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PM Bulletin: Gold
29 Jan 2016
AM Bulletin: BOJ takes rate negative
29 Jan 2016
PM Bulletin: BOJ in focus
28 Jan 2016
AM Bulletin: FOMC disappoints, but earnings offer support
28 Jan 2016
PM Bulletin: Facebook reports after the close
27 Jan 2016
AM Bulletin: Crude still driving equities
27 Jan 2016
PM Bulletin: Tomorrow’s FOMC meeting
26 Jan 2016
AM Bulletin: Equities slide on crude sell-off
26 Jan 2016
PM Bulletin: Silver chart
25 Jan 2016
Weekly Bulletin: Promise of further stimulus halts equity slide
25 Jan 2016
PM Bulletin: EURUSD chart
22 Jan 2016
AM Bulletin: Equities rally on ECB and oil
22 Jan 2016
PM Bulletin: Dovish Draghi triggers euro sell-off
21 Jan 2016
AM Bulletin: ECB meeting in focus
21 Jan 2016
PM Bulletin: Crude makes fresh multi-year lows
20 Jan 2016
AM Bulletin: Stocks slide as oil slumps
20 Jan 2016
PM Bulletin: Bank of Canada rate decision
19 Jan 2016
AM Bulletin: Equities surge on relief rally
19 Jan 2016
PM Bulletin: Crude oil - long-term charts
18 Jan 2016
Weekly Bulletin: China and oil weigh on equities
18 Jan 2016
PM Bulletin: Long-term gold bullion chart
15 Jan 2016
AM Bulletin: More woe from China
15 Jan 2016
Holiday Schedule: Martin Luther King Day Monday 18th January 2016
14 Jan 2016
PM Bulletin: Equities: bull or bear?
14 Jan 2016
AM Bulletin: Investors remain jittery
14 Jan 2016
PM Bulletin: The Bank’s rate decision
13 Jan 2016
AM Bulletin: Oil rebound lifts stocks
13 Jan 2016
PM Bulletin: Saudi Aramco’s IPO
12 Jan 2016
AM Bulletin: Crude closes in on $30
12 Jan 2016
PM Bulletin: US Fourth Quarter Earnings Season
11 Jan 2016
Weekly Bulletin: 2016: Trouble ahead?
11 Jan 2016
January: Non Farm Payrolls Out Today
08 Jan 2016
PM Bulletin: Another blow-out payroll number
08 Jan 2016
AM Bulletin: China effect calms markets
08 Jan 2016
PM Bulletin: Non-Farm Payroll look-ahead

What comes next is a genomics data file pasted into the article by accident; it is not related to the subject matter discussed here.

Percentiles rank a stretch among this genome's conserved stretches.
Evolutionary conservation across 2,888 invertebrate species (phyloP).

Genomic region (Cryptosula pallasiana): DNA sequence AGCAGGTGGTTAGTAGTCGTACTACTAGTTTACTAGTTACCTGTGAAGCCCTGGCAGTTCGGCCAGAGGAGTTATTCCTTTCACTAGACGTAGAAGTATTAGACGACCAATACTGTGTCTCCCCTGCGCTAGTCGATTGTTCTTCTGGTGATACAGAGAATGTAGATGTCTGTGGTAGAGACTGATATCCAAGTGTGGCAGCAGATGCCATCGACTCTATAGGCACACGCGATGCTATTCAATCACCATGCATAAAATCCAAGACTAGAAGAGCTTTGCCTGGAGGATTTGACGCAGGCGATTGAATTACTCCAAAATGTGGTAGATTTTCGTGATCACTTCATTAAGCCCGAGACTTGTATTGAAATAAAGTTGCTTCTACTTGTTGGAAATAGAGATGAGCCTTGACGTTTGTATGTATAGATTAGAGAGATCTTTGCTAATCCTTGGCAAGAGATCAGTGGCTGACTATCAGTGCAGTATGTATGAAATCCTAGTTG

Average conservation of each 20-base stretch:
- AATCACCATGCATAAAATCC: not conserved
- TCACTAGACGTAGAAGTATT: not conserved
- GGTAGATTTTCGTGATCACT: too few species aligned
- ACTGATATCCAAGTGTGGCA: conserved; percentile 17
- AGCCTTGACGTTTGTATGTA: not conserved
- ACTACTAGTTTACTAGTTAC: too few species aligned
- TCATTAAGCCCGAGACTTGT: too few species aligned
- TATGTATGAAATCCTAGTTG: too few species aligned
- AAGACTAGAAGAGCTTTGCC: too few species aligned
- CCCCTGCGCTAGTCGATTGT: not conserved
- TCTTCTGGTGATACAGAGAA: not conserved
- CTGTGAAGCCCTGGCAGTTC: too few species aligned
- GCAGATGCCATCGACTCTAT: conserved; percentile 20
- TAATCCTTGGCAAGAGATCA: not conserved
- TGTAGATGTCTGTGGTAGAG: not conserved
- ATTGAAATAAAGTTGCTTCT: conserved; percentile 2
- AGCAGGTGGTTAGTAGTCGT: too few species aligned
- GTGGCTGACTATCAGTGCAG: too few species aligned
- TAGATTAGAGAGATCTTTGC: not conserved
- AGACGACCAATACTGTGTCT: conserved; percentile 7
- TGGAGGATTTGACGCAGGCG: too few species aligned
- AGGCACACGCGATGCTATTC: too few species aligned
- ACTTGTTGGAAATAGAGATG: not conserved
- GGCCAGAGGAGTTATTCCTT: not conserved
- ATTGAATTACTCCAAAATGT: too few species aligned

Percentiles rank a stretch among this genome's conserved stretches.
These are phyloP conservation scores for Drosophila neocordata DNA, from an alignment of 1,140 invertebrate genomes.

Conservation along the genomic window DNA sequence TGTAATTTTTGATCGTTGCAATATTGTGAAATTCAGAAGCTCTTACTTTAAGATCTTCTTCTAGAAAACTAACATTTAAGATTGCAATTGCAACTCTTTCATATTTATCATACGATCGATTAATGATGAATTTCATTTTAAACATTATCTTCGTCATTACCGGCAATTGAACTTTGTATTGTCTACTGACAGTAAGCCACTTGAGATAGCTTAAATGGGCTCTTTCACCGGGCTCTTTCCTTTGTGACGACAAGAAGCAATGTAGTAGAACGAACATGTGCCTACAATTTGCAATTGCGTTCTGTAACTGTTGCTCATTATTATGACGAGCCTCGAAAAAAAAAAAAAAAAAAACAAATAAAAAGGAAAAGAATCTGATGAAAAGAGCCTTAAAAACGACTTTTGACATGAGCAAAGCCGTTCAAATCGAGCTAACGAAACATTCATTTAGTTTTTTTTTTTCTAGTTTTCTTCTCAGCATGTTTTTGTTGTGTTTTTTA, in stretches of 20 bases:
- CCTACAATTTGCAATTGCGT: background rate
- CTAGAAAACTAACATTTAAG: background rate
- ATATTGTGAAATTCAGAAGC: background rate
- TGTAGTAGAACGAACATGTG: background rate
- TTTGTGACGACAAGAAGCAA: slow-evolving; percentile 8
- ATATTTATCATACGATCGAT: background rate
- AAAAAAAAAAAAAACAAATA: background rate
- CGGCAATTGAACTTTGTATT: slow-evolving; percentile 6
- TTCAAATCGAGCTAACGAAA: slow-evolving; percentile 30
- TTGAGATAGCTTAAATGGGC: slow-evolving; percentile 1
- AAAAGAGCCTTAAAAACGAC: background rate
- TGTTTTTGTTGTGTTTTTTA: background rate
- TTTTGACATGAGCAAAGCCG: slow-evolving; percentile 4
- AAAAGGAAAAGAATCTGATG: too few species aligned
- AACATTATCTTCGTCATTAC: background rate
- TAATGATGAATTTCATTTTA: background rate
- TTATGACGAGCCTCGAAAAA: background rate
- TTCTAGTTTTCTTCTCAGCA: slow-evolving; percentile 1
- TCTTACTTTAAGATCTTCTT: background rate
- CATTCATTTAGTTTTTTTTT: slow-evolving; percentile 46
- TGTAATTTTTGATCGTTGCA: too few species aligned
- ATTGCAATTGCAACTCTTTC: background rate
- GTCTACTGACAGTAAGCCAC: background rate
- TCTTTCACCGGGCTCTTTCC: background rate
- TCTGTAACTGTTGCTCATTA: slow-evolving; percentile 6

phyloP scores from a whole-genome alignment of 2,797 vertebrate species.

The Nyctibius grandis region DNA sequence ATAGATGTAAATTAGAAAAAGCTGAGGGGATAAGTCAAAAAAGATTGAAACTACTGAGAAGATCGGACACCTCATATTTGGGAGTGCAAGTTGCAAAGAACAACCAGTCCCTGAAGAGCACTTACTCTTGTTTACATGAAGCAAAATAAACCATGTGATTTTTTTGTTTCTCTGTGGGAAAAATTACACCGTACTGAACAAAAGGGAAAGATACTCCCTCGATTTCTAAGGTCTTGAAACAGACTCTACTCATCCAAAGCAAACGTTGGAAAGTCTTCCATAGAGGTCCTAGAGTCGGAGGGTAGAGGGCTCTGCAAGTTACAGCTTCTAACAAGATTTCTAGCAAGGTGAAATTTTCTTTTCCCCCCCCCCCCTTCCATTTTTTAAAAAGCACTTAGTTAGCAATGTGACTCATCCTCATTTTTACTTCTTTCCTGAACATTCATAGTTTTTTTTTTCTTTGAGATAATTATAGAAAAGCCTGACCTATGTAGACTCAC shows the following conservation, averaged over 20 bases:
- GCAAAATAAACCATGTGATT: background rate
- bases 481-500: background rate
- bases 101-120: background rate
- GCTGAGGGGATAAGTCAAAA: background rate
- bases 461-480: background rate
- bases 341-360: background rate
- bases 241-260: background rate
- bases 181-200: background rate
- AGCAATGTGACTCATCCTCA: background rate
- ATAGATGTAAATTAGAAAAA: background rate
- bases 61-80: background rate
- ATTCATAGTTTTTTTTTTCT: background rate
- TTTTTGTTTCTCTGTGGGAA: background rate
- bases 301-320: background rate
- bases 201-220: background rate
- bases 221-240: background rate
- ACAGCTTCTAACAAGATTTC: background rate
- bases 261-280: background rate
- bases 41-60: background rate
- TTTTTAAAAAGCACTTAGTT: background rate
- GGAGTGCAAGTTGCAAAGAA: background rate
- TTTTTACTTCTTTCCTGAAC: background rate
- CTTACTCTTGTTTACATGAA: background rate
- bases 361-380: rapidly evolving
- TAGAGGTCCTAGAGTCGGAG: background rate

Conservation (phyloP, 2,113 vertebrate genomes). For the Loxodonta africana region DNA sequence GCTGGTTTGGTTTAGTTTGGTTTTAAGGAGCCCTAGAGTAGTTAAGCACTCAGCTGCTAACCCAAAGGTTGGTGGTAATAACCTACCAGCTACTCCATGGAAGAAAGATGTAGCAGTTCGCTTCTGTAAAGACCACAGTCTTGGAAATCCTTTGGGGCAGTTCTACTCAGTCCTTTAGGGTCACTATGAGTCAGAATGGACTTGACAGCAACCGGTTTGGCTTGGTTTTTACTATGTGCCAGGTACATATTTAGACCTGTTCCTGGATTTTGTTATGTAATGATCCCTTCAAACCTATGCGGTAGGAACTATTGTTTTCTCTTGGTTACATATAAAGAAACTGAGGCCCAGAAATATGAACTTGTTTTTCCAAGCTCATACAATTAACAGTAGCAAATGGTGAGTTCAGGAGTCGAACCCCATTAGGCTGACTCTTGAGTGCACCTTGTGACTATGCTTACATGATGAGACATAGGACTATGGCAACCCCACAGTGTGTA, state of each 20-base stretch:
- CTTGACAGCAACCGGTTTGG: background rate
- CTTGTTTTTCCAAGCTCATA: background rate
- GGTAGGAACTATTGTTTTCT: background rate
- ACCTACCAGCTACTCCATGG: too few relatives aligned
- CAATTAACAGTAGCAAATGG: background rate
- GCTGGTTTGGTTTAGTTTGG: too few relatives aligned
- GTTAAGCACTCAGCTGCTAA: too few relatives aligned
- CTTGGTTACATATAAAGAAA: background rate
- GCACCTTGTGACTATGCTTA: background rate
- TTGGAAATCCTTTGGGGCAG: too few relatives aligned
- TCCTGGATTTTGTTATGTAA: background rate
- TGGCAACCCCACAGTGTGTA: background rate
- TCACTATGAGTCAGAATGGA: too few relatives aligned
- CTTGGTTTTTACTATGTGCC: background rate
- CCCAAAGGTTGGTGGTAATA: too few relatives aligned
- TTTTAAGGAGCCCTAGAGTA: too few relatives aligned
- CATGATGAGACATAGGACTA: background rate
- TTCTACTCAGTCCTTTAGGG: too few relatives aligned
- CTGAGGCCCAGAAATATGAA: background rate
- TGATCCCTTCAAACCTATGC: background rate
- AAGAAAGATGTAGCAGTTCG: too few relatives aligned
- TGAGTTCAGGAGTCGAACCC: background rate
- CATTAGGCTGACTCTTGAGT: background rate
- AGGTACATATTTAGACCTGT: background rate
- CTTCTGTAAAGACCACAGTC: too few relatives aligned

07 Jan 2016
AM Bulletin: Equities slump after 2nd China trading halt
07 Jan 2016
AM Bulletin: Investors remain jittery
06 Jan 2016
AM Bulletin: China steadies and Europe rallies
05 Jan 2016
AM Bulletin: Chinese equities plunge
04 Jan 2016
 Wednesday 27 January 2016

AM Bulletin: Crude still driving equities



Indices Update

European equities and US stock index futures fell again in early trade yesterday as crude oil began the session under $30 per barrel. But it was a see-saw day as stocks oscillated between positive and negative territory while crude traded either side of $30. But sentiment turned positive during the US session as both WTI and Brent oil briefly topped $32 per barrel. They slipped back later but both the Dow and S&P managed gains of 1.8% and 1.4% respectively.

Apple (AAPL) released earnings after the bell. While these came in better-than-expected, revenues and iPhone sales were disappointing. The company reported the slowest growth in iPhone sales since the product's 2007 launch and warned that sales will fall for the first time later this year. At the time of writing Apple’s share price is down over 2.5% in after-hours trading.

Yesterday’s price action demonstrated just how fixated the stock market is by oil. There are good reasons for this of course. The oil price is currently seen as a barometer for global economic activity. This was brought into sharp relief on news that China's annual rail freight volume fell 11.9% in 2015 compared to a 3.9% decline in 2014. This increased concerns over the pace of economic growth in the world’s second-largest oil consumer. Of course the ongoing supply glut also must be considered. Nevertheless, fears of corporate defaults within the energy sector increase every time oil falls in price. This in itself is good reason to worry about crude falling closer to $20 per barrel.

It is also interesting to note that investors effectively shrugged off a 6.4% slump in the Shanghai Composite. The sell-off came despite news that yesterday morning the People's Bank of China (PBOC) conducted its biggest daily open markets operation in three years, injecting 360 billion yuan into money markets to boost liquidity ahead of the Lunar New Year holiday.

Attention now turns to the Fed’s FOMC statement later this evening. Investors will be hoping that the FOMC will dial back its rate hike projections for this year. If that isn’t forthcoming, then we can expect another leg down for equities.

The FTSE 100 index closed at 5,911.5 up 34.5 points (or 0.6%) on the day

The German DAX rose 86.6 points or 0.9% to finish at 9,822.8